Noun: technoshamanism (uncountable) – Alternative form of techno-shamanism.
Piano Sonata in A major, op. 2 no. 2 – 1. Allegro vivace (6:22)
Rafał Blechacz, Ludwig Van Beethoven
from Rafał Blechacz – Sonatas – Haydn | Mozart | Beethoven – Track 4/10
His teacher once said that the other students, compared to Rafal, weren’t gifted by God. It was (though not meant to be) a cruel observation.
People say I type quickly. Two things: I rely heavily on my keyboard for the trivialities of my daily computing, and I use Dvorak. I like to credit the second part for my speed, but I can’t be sure.
I type quickly, but when I sit down at the ivories to take a whirl, I’m suddenly sluggish and uncoordinated.
I played this very movement for Panel. I remember my every nuance – and my every mistake.
Rafal plays with such delightful energy and vigor. It’s not exaggerated or forceful, but it’s so devilishly fast that you wonder how much of his soul he gave to Mephisto to achieve that ungodly speed. Better phrased: how much favor did God grant him to achieve such heavenly ability?
Listening to his playing puts me to shame. And Akiko (who maintains Preludia, the fansite for Rafal) made a critical insight: imagine how hurtfully the other finalists must have been crushed in 2005 when the judges refused to award a second prize.
If I were to compete today at that great concert hall in Warsaw, I wouldn’t even pass the preliminaries. Such is the ineptitude of my fingerwork. It hurts me so much to think that something I enjoy so much could be so far away from me: that I’ll never achieve the creative output of any of those amazing composers, nor the heaven-sent virtuosity of these great pianists.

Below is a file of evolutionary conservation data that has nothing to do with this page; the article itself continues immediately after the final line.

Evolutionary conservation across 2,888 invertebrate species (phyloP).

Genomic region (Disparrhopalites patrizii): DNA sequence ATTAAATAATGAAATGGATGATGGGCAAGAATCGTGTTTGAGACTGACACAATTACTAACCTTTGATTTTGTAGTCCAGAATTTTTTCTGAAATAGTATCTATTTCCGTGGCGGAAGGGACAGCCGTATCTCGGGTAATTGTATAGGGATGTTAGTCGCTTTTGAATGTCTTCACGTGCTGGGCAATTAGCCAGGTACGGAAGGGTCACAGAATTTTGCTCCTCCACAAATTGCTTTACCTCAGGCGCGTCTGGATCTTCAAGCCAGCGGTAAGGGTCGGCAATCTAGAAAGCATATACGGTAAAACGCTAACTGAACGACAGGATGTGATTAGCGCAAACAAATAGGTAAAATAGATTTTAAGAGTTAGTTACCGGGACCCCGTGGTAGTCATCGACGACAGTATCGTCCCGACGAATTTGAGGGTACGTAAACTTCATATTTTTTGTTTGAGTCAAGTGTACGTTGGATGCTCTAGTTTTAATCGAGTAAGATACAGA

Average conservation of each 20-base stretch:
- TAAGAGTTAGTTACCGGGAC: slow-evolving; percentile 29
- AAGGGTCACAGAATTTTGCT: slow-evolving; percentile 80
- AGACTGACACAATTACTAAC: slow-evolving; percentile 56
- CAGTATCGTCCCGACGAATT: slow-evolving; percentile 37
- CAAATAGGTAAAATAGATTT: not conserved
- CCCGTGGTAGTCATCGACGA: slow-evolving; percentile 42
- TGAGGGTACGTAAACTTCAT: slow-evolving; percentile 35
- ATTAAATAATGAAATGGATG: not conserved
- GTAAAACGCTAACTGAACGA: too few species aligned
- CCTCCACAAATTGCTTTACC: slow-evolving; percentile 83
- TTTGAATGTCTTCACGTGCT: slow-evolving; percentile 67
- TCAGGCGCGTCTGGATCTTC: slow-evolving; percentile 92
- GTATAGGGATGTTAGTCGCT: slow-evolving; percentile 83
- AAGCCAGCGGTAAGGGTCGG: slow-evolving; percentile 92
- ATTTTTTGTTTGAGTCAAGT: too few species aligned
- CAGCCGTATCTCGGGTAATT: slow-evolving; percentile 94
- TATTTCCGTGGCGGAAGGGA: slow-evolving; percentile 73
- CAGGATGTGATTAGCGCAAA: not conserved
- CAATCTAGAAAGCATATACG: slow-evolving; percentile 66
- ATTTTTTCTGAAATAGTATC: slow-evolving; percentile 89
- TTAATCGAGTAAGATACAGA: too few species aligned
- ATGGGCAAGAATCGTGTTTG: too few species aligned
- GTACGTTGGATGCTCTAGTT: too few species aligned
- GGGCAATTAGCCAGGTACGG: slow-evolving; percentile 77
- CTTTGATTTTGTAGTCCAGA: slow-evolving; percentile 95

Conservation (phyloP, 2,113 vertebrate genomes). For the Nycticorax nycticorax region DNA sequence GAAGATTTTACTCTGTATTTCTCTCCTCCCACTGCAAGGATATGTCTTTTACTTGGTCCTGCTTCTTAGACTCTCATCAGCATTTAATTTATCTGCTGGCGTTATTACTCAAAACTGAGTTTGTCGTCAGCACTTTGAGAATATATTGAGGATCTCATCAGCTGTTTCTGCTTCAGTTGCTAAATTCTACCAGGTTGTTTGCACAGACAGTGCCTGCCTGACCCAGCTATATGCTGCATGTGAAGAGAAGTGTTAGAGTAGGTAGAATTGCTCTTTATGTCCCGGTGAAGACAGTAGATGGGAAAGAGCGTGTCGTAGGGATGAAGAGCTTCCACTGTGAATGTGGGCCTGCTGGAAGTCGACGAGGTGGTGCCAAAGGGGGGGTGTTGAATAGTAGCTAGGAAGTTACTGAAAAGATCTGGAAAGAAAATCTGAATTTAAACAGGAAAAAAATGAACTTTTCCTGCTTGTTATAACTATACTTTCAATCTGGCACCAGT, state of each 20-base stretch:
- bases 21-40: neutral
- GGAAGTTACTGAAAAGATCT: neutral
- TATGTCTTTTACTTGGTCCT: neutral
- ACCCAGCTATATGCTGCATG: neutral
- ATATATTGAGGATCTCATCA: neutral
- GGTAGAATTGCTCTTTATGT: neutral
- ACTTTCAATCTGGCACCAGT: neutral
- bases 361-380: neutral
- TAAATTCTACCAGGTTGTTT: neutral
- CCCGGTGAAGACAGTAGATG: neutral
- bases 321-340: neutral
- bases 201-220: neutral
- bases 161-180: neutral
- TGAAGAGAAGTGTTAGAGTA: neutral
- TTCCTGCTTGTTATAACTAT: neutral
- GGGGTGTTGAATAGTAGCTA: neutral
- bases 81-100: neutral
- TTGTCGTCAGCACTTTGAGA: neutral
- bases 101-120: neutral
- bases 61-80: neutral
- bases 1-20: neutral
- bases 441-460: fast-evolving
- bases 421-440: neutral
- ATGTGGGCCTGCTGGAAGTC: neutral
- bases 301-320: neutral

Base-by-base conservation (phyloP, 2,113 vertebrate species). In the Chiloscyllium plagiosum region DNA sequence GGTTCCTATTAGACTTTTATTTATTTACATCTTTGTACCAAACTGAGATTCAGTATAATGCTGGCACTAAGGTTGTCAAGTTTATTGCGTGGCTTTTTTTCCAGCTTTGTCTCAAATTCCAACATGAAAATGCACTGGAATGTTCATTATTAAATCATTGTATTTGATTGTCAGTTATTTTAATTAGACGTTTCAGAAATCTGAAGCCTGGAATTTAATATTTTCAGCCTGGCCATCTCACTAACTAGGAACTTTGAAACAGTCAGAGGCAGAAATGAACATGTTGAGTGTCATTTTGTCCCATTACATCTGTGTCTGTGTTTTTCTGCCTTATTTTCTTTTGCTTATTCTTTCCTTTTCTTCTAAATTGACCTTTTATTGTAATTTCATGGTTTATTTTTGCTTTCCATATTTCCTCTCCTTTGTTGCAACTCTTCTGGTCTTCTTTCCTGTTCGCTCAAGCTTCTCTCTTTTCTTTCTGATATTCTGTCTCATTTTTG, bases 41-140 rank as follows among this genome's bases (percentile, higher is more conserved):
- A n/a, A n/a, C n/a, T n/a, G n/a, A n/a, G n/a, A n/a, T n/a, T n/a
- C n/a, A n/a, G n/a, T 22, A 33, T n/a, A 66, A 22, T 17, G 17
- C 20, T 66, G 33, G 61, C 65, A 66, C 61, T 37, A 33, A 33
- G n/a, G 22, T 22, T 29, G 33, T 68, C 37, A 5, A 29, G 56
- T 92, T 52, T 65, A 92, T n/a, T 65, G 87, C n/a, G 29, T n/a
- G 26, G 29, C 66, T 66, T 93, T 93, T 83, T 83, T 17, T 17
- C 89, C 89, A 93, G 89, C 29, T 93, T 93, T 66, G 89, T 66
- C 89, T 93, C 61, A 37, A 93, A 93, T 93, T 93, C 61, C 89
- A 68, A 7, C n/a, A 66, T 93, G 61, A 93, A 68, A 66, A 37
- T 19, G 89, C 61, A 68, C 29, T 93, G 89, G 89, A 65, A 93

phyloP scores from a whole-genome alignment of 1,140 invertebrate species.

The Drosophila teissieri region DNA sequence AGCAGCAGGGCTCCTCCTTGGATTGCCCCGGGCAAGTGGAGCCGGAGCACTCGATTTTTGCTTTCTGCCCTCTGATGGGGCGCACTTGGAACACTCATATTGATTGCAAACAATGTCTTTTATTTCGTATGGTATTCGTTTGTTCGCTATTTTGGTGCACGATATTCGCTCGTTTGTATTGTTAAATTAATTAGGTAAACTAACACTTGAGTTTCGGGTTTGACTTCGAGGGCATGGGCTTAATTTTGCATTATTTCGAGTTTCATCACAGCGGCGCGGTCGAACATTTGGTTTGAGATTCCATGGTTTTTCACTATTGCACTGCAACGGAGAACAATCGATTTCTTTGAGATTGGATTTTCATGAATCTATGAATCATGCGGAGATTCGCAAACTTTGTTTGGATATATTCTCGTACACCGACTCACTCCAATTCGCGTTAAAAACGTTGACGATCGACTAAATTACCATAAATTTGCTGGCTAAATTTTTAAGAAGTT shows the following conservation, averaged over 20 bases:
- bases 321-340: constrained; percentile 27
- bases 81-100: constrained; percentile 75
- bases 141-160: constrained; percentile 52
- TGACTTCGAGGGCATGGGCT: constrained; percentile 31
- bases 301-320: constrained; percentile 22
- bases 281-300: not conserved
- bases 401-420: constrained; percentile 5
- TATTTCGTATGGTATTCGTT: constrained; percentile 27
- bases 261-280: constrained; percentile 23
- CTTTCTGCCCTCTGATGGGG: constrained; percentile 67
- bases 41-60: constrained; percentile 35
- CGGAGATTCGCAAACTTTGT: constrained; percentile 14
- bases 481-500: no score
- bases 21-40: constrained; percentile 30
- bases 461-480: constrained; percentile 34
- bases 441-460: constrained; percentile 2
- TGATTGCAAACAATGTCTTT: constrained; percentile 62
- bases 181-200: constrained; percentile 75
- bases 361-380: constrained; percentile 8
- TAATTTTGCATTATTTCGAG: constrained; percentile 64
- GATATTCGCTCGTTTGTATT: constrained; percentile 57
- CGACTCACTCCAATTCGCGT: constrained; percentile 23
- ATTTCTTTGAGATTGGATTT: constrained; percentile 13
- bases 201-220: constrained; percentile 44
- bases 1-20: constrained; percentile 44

Sergei Rachmaninoff really had it all. His fourth concerto is more beautiful than most credit (I for one enjoy it immensely), as are many of his less-popular works. Not only that, but he was really the pianist’s pianist – his Chopin album that I bought from Rasputin Music (“Rachmaninoff plays Chopin”) was an excellent buy. It’s such confident, such bold playing – almost a little overstated at times, not to suggest I could have done any better – something to contrast with the laid-back, always introspective Blechacz.
I could practice etudes and fugues all day and still be many long shots away from these two amazing men. And Mikhail Pletnev too. And Martha Argerich. And Yundi Li. And Yulianna Avdeeva too, I guess. Note that I don’t mention Horowitz because I’m not objective towards him.
The least I can do is pride myself on being ahead of the curve in my particular field: my arrangement for the three selections from “Kiki’s Delivery Service” sounds pretty nice, if I may say so myself. I think I will chance tackling some from “The Cat Returns” if time permits.
As for the Mozart sonata, it’s also doing surprisingly well – I’ve never appreciated his music more than I have now. Although I’m reduced to playing the second part, I enjoy it immensely.